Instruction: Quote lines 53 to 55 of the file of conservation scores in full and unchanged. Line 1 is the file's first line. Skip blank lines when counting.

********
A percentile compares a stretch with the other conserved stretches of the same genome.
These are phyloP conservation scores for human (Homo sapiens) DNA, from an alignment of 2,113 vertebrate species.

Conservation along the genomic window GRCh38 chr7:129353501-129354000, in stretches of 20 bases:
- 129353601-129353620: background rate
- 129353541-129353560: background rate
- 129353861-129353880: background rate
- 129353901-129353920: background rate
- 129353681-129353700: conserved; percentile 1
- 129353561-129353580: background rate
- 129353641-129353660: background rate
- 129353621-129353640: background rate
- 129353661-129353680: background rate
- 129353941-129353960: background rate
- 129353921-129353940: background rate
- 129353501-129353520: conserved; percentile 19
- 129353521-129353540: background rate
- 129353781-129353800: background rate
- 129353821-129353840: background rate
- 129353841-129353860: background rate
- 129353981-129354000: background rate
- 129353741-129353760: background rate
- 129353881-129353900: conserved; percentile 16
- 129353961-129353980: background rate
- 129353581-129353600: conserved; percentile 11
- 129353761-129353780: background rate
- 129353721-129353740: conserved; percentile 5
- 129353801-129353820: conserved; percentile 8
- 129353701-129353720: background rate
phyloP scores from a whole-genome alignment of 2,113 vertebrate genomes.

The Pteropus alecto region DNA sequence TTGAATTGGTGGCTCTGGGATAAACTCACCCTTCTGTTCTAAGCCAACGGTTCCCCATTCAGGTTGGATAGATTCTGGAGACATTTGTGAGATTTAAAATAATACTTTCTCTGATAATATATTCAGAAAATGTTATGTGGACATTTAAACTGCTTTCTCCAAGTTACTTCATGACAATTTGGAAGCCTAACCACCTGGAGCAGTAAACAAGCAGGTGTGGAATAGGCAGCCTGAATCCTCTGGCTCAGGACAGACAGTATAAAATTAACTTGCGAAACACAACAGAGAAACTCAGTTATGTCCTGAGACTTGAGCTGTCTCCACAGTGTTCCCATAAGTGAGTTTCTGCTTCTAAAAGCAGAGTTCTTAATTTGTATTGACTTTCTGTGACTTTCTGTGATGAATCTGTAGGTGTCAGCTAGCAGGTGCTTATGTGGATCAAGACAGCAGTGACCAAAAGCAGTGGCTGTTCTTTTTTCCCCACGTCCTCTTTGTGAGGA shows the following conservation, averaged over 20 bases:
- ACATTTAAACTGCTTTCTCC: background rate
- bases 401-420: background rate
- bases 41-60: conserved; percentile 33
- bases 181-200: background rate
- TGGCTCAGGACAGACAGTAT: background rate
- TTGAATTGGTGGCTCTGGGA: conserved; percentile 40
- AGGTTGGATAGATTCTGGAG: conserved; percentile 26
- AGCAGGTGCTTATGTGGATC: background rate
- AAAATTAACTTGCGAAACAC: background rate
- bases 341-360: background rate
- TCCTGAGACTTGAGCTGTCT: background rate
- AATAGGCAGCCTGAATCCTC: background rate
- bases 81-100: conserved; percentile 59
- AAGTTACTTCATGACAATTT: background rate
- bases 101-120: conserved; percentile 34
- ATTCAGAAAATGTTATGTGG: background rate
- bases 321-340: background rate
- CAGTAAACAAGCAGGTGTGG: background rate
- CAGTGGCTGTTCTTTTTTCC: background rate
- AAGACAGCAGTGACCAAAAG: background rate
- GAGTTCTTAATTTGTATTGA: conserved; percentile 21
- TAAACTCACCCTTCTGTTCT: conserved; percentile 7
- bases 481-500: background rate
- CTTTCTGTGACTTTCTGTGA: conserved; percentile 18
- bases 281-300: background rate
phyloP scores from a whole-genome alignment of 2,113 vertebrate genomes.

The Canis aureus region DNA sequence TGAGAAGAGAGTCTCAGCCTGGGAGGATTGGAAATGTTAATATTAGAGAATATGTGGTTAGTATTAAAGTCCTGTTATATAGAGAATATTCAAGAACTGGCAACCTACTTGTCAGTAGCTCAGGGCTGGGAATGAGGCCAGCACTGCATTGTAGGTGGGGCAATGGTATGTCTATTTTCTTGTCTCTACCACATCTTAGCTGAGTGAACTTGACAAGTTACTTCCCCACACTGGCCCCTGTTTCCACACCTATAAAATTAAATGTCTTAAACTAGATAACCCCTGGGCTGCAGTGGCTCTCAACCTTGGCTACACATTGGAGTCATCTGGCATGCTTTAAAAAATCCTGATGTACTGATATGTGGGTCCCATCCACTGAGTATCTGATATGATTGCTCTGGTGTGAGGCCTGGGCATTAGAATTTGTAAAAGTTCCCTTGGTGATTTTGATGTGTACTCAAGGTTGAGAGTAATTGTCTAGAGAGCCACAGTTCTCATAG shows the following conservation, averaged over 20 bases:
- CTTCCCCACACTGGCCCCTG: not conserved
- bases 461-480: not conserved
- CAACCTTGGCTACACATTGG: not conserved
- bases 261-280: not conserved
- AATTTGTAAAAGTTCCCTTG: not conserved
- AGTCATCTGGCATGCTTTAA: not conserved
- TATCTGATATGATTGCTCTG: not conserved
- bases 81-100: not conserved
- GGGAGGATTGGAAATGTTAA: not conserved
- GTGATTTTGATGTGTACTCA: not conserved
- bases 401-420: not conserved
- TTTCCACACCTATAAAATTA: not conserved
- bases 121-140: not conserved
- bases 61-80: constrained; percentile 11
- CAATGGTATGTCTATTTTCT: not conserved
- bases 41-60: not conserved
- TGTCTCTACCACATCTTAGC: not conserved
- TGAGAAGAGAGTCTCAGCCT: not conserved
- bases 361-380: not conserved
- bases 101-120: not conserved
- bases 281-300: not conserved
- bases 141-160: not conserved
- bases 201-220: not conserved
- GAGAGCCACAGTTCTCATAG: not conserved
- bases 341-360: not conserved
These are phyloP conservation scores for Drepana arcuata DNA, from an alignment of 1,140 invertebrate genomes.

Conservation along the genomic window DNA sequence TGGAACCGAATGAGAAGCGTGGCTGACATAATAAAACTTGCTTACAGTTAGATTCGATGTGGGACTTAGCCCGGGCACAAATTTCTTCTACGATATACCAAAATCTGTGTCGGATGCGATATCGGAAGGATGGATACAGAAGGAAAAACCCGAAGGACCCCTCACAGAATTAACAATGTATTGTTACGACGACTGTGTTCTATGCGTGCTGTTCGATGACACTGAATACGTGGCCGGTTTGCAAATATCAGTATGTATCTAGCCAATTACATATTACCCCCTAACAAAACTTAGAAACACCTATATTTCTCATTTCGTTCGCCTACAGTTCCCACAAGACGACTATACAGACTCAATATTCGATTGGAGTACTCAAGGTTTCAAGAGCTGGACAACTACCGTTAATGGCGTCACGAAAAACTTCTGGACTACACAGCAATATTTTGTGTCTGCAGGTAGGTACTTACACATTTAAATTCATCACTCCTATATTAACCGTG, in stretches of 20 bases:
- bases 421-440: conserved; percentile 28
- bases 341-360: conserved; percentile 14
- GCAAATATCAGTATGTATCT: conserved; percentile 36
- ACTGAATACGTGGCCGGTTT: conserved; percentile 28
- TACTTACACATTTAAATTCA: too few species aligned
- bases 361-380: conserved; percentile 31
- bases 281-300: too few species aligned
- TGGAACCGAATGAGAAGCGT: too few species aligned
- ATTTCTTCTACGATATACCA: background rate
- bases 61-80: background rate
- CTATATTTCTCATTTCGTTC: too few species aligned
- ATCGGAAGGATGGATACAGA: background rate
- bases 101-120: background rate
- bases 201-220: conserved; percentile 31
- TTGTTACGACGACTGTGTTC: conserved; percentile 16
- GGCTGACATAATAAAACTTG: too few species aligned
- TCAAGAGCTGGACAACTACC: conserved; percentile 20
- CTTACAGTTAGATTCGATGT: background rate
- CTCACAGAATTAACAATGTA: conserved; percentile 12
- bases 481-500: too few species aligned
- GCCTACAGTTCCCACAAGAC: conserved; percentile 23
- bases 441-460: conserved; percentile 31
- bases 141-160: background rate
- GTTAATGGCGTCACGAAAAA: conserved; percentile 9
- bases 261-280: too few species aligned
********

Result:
- bases 481-500: background rate
- CTTTCTGTGACTTTCTGTGA: conserved; percentile 18
- bases 281-300: background rate